The suit of Swords represents air, an element of freedom and the power of the mind. Their double-edged nature symbolizes the careful balance that must be maintained between intellect and action, the grace of constant motion and thought, even when those things are invisible to the naked eye. Review these cards from Ace to King and observe how they represent an understanding of a single truth prompting the growth of keen judgement.

The suit of Cups represents water, the element associated with emotion and insight; the wisdom to be adaptable, to forge strong relationships, and to perceive the world clearly. These traits are healing and nurturing, as long as the influence they grant is used for good, and is not overlooked or corrupted. Read through the suit from Ace to King, seeing the transition from understanding one’s own emotions to having the wisdom to understand others.

The suit of Coins represents earth and the material world: physicality, endurance, and health, but also finances, wealth, and human endeavors. Essentially, all ways that a person can be grounded in the world, seeking stability and support for their body, or even their ego and self-image. Consider the journey from Ace to King and how it demonstrates the opportunity that lets a person build a successful endeavor, as long as they have the seed to start.


Read the Cards

The simplest form of a Tarot reading is to think of a question or topic--for example, someone’s love life, or the fate of a side character in a story you are telling--and draw a single card. “Reading” this one-card spread means considering the implications of the card on the specific subject in question, allowing context to color your interpretations.

You are likely to find that instinct will sometimes take over, trying to twist the meaning of a card to suit your expectations; depending on how you use the cards, this may be exactly what you want. The results may be confirming ideas already floating around in your mind, since you already knew the answer all along. On the other hand, you might get more interesting, unexpected outcomes if you resist this temptation. You’ll have to decide for yourself how to handle this situation, but I suggest erring on the side of instinct.

As an example, let’s considering drawing a single card in response to two different prompts. The card will be the Three of Swords, which reads:

Three of Swords: Misplaced Trust: Putting faith in the wrong person or ideology can lead to lengthy suffering, even after the mistake is realized. This card represents heartbreak, betrayal, and grief.


Prompt 1: What does the future hold for my career?

Interpretation 1: Unfortunately, you’re putting faith in someone--or something--that is going to let you down in a major way. It may or may not be intentional, but they are going to put you in a terrible position, leading to suffering that might be the loss of the job entirely, or which could mean being stuck in a job or role you hate for a long time. You should consider evaluating your support structure and the things you count on; is someone planning on quitting soon, leaving you shorthanded at a critical moment? Does your computer’s backup actually work, or would a crash destroy all your files, projects, or designs?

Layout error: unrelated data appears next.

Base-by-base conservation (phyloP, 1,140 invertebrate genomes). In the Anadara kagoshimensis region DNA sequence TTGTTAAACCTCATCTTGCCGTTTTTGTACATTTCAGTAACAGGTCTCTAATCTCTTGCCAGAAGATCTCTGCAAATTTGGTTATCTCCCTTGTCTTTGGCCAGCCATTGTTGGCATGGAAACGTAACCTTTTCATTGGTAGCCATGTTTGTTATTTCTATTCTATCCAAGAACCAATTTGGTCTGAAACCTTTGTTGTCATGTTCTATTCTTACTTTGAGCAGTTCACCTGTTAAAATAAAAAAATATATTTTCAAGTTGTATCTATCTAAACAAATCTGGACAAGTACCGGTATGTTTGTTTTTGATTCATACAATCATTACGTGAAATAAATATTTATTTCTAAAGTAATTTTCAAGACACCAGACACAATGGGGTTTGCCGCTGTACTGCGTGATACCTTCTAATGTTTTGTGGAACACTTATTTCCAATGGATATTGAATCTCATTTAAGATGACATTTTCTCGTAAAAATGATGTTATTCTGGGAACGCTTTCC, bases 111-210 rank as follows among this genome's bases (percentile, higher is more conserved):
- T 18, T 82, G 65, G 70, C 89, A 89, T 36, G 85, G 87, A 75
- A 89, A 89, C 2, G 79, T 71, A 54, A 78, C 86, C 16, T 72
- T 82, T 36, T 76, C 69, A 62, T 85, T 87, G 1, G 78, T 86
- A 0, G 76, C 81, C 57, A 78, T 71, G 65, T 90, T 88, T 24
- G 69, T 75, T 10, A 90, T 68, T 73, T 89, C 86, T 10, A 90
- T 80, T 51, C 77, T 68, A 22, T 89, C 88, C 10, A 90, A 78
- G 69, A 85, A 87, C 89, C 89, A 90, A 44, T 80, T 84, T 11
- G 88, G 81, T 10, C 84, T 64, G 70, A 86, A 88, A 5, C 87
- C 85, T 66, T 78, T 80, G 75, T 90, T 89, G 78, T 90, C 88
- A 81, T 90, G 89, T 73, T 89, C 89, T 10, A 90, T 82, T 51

Prompt 2: I introduced a minor character into a story in order to have them give the main characters important information; how do I… dispose of them?

Interpretation 2: Their trust has been betrayed--or they betray the main characters! Consider which would be more interesting and motivating: Does the side character wind up dead, imprisoned, or injured, leading to the protagonists seeking justice for them? Or would it be more intriguing if it turned out that this character had lied to the protagonists or concealed critical information, leading them into danger? Depending on whether you wish to devote more time to them or not, make the decision that would lead to the best story!

Hopefully, this sort of interpretation is fairly simple. Adding more cards to the spread then means considering how they each interact with the context of the prompt and the other cards drawn; I suggest upgrading to three cards, and seeing how they work together. You may wish to decide, as you draw, that each card will play a specific role in your reading: Past, present, and future, or problem, solution, and outcome, or something like that. However, I personally tend to just draw the three cards and see how they feel once I have them together.

To demonstrate, let’s add two more cards to the spread above, and reexamine those two prompts again:

Three of Swords: Misplaced Trust: Putting faith in the wrong person or ideology can lead to lengthy suffering, even after the mistake is realized. This card represents heartbreak, betrayal, and grief.

Eight of Coins: Craftsmanship: A master of a craft will not only pay attention to the details of their work, but they will know what details matter the most. This card represents mastery, expertise, or time well spent.

Queen of Wands: Independence: The Queen of Wands is energetic, self-assured, and always moving. They may work well with others, but always on their own terms: they rely only on themselves. They represent efficiency, assertiveness, and the execution of a plan.